Delete addresses which had their statistics cleared
			   more than number seconds ago.  For entries which
			   have never had their statistics cleared, number
			   refers to the time they were added to the table.
	     -T replace	   Replace the addresses of the table.	Automatically
			   create a nonexisting table.
	     -T show	   Show the content (addresses) of a table.
	     -T test	   Test if the given addresses match a table.
	     -T zero	   Clear all the statistics of a table.
	     -T load	   Load only the table definitions from pf.conf(5).
			   This is used in conjunction with the -f flag, as

				 # pfctl -Tl -f pf.conf

	     For the add, delete, replace, and test commands, the list of
	     addresses can be specified either directly on the command line
	     and/or in an unformatted text file, using the -f flag.  Comments
	     starting with a ‘#’ are allowed in the text file.	With these
	     commands, the -v flag can also be used once or twice, in which
	     case pfctl will print the detailed result of the operation for
	     each individual address, prefixed by one of the following let‐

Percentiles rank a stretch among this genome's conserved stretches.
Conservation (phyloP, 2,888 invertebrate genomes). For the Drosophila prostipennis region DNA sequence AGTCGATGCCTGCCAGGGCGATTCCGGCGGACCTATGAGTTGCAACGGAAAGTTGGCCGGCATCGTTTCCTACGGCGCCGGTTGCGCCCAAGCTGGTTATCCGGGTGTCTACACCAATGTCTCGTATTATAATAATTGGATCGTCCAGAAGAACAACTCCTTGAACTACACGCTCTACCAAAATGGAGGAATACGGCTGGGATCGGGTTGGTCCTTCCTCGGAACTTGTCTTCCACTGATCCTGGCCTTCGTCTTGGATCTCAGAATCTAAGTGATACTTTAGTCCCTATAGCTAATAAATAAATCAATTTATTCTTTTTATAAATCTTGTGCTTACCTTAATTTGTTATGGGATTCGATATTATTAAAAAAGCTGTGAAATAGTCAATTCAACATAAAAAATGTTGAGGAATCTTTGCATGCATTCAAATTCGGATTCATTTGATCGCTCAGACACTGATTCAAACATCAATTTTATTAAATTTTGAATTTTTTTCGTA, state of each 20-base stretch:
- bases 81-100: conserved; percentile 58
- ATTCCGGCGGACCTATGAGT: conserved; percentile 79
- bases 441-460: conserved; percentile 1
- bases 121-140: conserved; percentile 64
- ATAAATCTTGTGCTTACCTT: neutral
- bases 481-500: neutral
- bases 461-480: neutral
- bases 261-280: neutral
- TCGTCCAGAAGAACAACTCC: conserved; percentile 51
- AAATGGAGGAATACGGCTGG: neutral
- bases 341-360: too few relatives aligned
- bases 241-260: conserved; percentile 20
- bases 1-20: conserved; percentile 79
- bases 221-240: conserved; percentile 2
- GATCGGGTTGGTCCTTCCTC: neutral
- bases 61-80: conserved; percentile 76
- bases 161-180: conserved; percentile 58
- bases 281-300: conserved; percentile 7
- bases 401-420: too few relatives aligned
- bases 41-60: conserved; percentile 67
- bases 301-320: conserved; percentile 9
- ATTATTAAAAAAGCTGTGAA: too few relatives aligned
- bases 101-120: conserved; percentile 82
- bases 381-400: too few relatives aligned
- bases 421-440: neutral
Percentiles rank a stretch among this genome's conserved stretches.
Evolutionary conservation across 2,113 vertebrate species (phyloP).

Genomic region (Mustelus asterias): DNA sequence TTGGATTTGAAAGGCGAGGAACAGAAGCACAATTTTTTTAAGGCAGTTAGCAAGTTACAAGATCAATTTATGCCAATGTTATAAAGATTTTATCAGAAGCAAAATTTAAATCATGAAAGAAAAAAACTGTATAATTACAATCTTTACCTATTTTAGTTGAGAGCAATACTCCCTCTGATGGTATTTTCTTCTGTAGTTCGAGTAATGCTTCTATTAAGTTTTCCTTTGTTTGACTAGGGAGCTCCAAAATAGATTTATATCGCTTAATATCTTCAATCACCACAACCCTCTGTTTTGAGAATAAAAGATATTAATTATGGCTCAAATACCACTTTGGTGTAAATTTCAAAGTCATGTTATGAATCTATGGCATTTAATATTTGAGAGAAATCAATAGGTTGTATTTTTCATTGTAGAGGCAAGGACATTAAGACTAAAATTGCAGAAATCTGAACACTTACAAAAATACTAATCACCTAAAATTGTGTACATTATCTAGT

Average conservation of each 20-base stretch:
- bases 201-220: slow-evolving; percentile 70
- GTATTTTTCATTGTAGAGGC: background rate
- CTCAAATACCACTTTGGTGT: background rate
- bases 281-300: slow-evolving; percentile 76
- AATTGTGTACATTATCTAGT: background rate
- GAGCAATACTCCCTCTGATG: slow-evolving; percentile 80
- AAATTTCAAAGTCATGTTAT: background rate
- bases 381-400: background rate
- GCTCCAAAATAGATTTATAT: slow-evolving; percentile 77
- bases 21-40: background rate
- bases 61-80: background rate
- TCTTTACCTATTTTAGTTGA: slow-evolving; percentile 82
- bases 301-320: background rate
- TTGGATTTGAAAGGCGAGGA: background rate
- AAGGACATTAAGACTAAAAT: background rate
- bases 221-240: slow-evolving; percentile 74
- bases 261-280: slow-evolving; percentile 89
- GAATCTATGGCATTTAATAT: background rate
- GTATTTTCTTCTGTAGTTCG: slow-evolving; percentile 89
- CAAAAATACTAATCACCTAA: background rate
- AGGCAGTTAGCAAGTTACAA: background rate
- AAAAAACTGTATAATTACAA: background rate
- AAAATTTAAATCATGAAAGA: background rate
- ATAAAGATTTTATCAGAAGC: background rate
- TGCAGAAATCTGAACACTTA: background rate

A	  The address/network has been added.
	     C	  The address/network has been changed (negated).
	     D	  The address/network has been deleted.
	     M	  The address matches (test operation only).
	     X	  The address/network is duplicated and therefore ignored.
	     Y	  The address/network cannot be added/deleted due to conflict‐
		  ing ‘!’ attributes.
	     Z	  The address/network has been cleared (statistics).

	     Each table maintains a set of counters that can be retrieved
	     using the -v flag of pfctl.  For example, the following commands
	     define a wide open firewall which will keep track of packets
	     going to or coming from the OpenBSD FTP server.  The following
	     commands configure the firewall and send 10 pings to the FTP

		   # printf "table <test> { }\n \